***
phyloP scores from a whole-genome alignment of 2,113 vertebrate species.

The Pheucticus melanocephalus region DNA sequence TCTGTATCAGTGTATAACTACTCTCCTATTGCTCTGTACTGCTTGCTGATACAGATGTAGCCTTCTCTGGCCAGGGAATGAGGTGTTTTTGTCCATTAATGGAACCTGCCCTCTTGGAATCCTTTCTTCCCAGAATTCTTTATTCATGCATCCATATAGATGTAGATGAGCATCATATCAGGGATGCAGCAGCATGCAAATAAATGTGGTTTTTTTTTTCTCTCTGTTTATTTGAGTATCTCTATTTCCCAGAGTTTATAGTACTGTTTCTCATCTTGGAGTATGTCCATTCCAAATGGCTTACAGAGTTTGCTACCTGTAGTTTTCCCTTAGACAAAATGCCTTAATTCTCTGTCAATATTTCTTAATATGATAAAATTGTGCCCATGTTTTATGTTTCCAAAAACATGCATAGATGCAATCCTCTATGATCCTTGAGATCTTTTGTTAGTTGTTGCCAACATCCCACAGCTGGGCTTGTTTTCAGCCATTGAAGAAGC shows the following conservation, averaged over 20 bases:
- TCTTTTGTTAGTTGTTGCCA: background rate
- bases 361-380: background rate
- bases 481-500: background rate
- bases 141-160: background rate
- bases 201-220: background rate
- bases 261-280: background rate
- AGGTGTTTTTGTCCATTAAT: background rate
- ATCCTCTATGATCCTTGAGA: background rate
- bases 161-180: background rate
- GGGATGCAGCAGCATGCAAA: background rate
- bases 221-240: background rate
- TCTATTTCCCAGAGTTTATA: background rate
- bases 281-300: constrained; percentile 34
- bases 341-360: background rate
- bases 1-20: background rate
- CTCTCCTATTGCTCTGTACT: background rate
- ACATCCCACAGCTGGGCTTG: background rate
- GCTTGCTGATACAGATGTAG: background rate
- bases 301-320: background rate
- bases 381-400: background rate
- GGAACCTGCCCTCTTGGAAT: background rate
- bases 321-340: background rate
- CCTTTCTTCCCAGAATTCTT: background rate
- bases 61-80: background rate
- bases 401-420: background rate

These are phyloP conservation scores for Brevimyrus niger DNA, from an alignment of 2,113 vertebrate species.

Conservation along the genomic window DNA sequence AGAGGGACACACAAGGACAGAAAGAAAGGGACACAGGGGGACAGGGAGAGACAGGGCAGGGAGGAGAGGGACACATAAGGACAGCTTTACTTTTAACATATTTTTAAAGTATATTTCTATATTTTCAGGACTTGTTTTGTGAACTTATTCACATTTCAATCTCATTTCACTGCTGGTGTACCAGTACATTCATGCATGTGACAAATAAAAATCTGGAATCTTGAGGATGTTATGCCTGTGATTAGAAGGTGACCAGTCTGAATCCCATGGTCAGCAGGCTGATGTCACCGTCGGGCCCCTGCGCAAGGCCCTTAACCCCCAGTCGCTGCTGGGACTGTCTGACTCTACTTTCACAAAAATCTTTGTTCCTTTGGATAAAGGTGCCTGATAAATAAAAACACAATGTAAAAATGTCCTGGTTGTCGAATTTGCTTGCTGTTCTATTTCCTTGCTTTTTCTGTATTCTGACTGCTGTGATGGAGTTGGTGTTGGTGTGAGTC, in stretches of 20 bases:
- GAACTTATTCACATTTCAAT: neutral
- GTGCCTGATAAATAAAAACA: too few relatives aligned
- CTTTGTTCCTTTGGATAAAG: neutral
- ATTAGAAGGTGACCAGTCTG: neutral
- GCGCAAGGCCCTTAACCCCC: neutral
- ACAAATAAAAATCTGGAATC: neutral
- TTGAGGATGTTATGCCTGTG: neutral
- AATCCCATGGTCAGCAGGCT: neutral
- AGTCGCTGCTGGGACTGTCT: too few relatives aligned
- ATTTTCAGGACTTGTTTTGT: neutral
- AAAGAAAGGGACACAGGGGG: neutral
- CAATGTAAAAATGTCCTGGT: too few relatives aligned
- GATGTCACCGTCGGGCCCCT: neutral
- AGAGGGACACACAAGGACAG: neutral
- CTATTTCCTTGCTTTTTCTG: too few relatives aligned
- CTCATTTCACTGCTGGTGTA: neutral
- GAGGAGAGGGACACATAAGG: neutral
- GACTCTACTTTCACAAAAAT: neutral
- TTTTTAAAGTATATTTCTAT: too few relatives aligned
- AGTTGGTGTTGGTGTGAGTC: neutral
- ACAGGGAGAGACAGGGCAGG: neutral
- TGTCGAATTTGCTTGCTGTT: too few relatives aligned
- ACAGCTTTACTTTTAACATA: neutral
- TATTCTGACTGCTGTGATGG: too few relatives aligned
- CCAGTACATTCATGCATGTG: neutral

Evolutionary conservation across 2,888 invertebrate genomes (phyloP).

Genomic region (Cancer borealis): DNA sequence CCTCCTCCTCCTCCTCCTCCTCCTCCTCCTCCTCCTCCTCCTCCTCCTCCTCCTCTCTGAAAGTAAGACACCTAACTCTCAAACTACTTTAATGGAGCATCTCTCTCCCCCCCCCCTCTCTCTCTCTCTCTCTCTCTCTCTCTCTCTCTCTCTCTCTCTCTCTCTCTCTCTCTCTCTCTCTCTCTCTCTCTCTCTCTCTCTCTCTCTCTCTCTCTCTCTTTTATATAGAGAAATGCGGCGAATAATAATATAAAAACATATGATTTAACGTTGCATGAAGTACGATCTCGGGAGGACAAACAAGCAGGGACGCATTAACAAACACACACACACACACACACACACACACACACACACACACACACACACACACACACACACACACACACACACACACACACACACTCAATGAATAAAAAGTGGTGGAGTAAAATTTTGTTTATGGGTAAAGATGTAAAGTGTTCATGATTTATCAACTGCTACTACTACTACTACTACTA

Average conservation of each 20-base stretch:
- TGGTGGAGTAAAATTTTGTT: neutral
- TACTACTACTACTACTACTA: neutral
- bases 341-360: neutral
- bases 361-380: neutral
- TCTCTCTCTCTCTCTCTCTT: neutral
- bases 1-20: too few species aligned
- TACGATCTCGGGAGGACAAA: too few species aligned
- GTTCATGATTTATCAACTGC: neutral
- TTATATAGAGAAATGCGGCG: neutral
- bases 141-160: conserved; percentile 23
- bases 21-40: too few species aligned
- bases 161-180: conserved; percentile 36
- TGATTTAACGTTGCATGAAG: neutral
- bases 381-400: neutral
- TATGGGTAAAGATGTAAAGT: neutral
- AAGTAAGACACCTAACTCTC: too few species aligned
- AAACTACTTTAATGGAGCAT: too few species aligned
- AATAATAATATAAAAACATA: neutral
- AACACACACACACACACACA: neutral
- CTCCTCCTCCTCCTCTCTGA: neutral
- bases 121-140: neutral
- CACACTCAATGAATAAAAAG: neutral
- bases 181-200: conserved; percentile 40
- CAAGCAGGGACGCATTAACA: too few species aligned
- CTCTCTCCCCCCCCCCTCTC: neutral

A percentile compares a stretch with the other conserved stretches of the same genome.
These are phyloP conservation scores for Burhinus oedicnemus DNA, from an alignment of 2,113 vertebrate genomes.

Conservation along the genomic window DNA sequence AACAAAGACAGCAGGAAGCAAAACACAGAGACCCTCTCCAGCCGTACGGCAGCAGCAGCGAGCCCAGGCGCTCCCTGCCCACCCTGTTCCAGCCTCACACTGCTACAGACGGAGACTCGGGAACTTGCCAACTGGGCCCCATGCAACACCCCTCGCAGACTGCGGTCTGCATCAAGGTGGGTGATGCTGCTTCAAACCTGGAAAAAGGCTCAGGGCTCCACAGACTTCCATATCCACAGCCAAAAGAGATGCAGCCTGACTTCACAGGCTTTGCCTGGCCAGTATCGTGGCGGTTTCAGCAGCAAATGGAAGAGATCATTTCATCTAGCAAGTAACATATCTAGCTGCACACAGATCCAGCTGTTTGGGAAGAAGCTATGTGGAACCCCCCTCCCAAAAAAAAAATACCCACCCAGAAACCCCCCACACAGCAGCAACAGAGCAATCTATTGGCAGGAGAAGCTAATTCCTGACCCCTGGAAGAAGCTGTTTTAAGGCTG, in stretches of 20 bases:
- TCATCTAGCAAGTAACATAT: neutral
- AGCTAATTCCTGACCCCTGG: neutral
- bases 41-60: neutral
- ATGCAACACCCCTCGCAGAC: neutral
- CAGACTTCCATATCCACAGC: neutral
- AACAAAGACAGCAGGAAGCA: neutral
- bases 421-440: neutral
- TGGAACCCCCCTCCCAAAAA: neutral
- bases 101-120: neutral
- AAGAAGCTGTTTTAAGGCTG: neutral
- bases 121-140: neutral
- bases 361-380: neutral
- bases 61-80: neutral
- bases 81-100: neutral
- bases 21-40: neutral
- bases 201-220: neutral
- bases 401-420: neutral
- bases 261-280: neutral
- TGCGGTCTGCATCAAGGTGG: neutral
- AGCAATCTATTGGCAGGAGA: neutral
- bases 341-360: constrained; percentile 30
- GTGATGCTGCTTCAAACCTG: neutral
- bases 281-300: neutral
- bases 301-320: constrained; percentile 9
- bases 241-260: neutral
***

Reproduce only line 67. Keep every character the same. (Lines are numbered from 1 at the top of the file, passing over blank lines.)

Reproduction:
- bases 141-160: conserved; percentile 23